This is how French TV channel La Chaîne l‘Equipe used Vizrt AR Graphics in the 2019 Women’s Football World Cup
Broadcasters around the world continue to find new and interesting ways to leverage analytical graphics to help tell better stories. During the last Women’s Football World Cup, French sport TV channel La Chaîne l’ Equipe used highly innovative augmented reality (AR) graphics of the football pitch to help explain important plays during the various matches.
During a roundtable discussion on the channel’s highly rated “L’Equipe Du Soir” show regarding the Championship Finals match between France and the United States, as the group discussed key plays, a 3D football pitch appeared on screen between the commentators (one commentator snapped his fingers and a 3D representation seemingly fell from the sky). They were then able to look directly at live action replays from above and stop and start play to make a point during their discussion. On-set visual tools like this help viewers get a better understanding of the discussion and the subject matter at hand.
“We wanted to find an innovative visual support tool to enrich our debates,” said Jérôme Aubin, Head of Production at La Chaîne l’ Equipe and Olivier Ferrand, Head of Broadcasting to add “The editorial goal was to give the various speakers, journalists and consultants the ability to control the action, analyze the key moments and choose the best line of sight without being dependent on the footage from the broadcaster.”
Each highlight is available in real time approximately 30 minutes after the live event takes place. The effect was created with Vizrt´s AR graphics systems, Viz Virtual Studio with Netventure NQuad, using a design from local system integrator Post Logic, 3D footage from 3Dreplay and new software plugins from Erizos called ezMesh. The Viz Virtual Studio system was used to process the highly accurate camera tracking and software-generated information while the Vizrt platform, Viz Engine rendered the entire scene in real-time.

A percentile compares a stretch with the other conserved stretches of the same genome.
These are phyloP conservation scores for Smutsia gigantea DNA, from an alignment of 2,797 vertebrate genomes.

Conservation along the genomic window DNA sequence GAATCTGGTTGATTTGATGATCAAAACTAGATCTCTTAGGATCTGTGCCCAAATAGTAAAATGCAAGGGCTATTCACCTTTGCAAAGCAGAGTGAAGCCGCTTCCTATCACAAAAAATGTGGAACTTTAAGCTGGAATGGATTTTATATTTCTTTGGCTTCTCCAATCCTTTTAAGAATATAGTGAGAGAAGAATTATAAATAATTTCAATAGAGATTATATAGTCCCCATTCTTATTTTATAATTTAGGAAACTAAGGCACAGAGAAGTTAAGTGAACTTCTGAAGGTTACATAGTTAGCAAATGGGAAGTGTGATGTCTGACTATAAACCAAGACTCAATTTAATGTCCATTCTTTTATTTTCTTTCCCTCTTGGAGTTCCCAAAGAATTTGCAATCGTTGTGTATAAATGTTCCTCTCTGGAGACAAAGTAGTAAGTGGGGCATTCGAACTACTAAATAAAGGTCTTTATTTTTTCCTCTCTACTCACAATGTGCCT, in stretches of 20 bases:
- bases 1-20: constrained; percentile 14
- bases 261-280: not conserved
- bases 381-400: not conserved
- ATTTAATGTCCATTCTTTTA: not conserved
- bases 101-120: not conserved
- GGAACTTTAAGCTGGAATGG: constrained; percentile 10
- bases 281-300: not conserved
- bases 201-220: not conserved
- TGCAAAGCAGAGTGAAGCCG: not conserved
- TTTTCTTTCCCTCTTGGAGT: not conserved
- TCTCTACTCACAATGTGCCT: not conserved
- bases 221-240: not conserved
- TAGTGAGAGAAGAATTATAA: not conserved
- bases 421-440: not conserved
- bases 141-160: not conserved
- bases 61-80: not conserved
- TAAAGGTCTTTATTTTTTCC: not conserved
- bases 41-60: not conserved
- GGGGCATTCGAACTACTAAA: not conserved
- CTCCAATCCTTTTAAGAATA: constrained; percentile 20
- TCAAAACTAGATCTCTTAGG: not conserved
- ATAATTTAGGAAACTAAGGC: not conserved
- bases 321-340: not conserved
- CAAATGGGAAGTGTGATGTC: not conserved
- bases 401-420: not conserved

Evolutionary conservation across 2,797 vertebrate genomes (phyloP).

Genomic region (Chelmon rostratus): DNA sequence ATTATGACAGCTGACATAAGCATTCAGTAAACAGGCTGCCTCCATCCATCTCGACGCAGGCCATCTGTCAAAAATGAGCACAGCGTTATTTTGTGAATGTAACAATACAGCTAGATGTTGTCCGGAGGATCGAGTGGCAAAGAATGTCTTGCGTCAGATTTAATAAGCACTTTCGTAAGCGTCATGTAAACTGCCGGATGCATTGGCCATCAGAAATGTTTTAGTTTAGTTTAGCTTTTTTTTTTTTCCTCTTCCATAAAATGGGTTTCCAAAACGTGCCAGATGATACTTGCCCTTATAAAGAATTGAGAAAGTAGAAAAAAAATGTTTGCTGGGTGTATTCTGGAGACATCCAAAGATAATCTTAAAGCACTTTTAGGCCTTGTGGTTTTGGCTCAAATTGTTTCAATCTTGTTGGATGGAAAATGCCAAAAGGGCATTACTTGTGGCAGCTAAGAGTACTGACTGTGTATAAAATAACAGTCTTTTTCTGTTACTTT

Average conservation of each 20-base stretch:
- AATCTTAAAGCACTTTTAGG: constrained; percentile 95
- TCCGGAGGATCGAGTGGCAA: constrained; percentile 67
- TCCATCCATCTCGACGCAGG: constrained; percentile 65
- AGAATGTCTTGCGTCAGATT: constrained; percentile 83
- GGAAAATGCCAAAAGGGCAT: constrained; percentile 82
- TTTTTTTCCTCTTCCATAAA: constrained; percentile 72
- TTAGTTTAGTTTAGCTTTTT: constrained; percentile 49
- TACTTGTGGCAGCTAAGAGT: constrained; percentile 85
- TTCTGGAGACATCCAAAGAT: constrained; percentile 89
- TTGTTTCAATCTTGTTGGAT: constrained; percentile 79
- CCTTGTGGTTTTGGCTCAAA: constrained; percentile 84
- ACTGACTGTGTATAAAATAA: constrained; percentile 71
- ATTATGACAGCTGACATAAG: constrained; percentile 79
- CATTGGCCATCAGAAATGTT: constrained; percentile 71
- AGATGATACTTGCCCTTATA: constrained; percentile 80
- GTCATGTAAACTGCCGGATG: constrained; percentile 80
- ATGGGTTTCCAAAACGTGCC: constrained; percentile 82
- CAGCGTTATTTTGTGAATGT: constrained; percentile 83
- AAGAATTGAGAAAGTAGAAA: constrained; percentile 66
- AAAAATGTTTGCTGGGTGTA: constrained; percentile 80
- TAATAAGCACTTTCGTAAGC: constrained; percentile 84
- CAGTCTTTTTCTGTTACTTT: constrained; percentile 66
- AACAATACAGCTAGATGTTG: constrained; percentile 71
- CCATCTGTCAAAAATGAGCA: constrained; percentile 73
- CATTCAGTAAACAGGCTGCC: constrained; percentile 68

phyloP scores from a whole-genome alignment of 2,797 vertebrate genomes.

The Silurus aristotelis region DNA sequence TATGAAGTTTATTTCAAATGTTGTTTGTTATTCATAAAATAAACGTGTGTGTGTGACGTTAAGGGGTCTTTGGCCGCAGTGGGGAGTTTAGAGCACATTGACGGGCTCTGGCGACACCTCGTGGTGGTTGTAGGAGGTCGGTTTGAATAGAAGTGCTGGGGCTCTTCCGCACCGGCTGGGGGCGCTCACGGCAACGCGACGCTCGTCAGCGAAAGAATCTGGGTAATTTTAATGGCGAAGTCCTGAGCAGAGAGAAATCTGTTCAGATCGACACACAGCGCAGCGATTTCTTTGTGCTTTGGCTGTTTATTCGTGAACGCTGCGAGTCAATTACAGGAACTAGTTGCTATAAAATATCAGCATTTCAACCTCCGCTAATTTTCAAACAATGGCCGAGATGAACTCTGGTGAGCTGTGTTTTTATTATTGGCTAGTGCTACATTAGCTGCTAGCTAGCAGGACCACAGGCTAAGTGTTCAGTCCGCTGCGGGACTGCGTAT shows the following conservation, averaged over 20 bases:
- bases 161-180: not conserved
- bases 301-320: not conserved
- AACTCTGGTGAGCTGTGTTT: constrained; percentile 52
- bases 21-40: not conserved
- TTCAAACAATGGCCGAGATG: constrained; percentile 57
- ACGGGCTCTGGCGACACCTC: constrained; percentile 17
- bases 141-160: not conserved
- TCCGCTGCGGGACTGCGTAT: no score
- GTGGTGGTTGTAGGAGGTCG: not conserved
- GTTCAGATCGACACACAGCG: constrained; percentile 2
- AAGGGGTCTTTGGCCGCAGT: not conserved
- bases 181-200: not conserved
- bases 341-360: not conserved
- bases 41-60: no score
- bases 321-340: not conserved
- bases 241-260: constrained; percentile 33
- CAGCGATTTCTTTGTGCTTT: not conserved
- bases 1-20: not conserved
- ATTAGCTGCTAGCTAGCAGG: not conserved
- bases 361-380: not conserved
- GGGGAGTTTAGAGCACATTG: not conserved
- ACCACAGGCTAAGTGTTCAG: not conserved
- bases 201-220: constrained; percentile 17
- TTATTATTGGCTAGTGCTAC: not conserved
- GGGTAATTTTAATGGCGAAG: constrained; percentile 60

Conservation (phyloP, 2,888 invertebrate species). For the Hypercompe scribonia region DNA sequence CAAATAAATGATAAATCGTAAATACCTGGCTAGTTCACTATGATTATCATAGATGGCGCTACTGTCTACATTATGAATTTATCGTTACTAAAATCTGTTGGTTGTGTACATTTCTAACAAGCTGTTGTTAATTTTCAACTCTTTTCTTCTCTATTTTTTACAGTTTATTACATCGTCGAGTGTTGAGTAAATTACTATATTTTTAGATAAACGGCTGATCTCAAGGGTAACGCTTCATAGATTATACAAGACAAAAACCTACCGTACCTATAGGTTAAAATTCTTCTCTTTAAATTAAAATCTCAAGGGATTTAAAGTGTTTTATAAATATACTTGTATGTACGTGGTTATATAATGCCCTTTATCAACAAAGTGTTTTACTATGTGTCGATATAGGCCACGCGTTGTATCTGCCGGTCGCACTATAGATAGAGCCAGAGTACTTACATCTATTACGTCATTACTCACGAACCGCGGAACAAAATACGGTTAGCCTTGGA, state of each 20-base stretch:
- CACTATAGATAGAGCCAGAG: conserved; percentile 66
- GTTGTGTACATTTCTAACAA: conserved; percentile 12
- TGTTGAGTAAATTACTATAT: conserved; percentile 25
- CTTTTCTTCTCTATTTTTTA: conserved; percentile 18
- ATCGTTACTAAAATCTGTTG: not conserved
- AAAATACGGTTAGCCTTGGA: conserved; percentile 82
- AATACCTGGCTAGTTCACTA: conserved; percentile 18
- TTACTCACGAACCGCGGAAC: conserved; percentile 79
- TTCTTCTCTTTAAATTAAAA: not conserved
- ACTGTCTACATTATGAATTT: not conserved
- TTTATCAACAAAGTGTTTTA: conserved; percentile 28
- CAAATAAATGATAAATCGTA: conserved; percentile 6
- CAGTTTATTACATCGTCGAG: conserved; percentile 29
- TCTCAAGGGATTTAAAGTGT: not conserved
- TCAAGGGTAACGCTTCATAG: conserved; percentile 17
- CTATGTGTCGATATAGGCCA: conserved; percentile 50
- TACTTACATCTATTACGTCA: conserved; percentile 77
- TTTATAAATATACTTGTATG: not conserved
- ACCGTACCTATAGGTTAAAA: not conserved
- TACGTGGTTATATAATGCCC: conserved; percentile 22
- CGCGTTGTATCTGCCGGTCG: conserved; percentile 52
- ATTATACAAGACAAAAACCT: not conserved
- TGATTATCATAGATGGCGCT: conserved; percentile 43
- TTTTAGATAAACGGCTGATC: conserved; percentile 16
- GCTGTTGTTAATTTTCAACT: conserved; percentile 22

3Dreplay supplied the replays, recreated in 3D, used for the AR effect. 3Dreplay has developed a new 3D export process of their own proprietary tools that tightly integrates with the Viz Engine. Post Logic then merged the live action and computer-generated graphics in order to create an augmented reality 3D replay.
The state-of-the-art AR tabletop design offered the commentators the ability to play and replay an event, and choose the playback speed when simultaneously the director can change the viewing angle. The commentators were also able to add visual information on the replay displayed, such as visually identifying on screen the offside-line, player highlights, trajectories, ball speed and players stats.
“This project by Post Logic shows what is capable using Vizrt and the plugins provided by Erizos, and some ‘out-of-the-box’ thinking,” said Ronny van den Bergh, CEO, Erizos. “The results are absolutely amazing. This is a great example of how we enjoy working with customers and providing them with tools to push the boundaries.”
Emmanuelle Jaïs, Sales ManagerManger at Post Logic said that the Erizos team modified its 3D import plugin in order to manage and animate the 23 characters on the virtual pitch at HD resolution while letting the Viz Engine power the display of other graphical elements, such as environment, data, projectors and drop shadows and additional realism added by adding ambient occlusion using the ezPostFx plugin by Erizos.
“It was close collaboration between Post Logic and 3D replay that gave birth to this project,” she said. “In parallel we pushed the limits of the Viz Engine to get an optimal rendering. In terms of quality, we wanted to offer l’Équipe high-end rendering quality with smooth and realistic players, shadows, ambient occlusion and even depth of field. I think we accomplished that very effectively.”
It’s new Vizrt graphics technologies like these that are helping broadcasters such as La Chaine L’Equipe increase viewer ratings and keep them coming back for more. The overall audience for the Women’s World Cup coverage on the channel was “very good,” according to everyone involved, and enhancing it with AR graphics helped distinguish its coverage from the competition.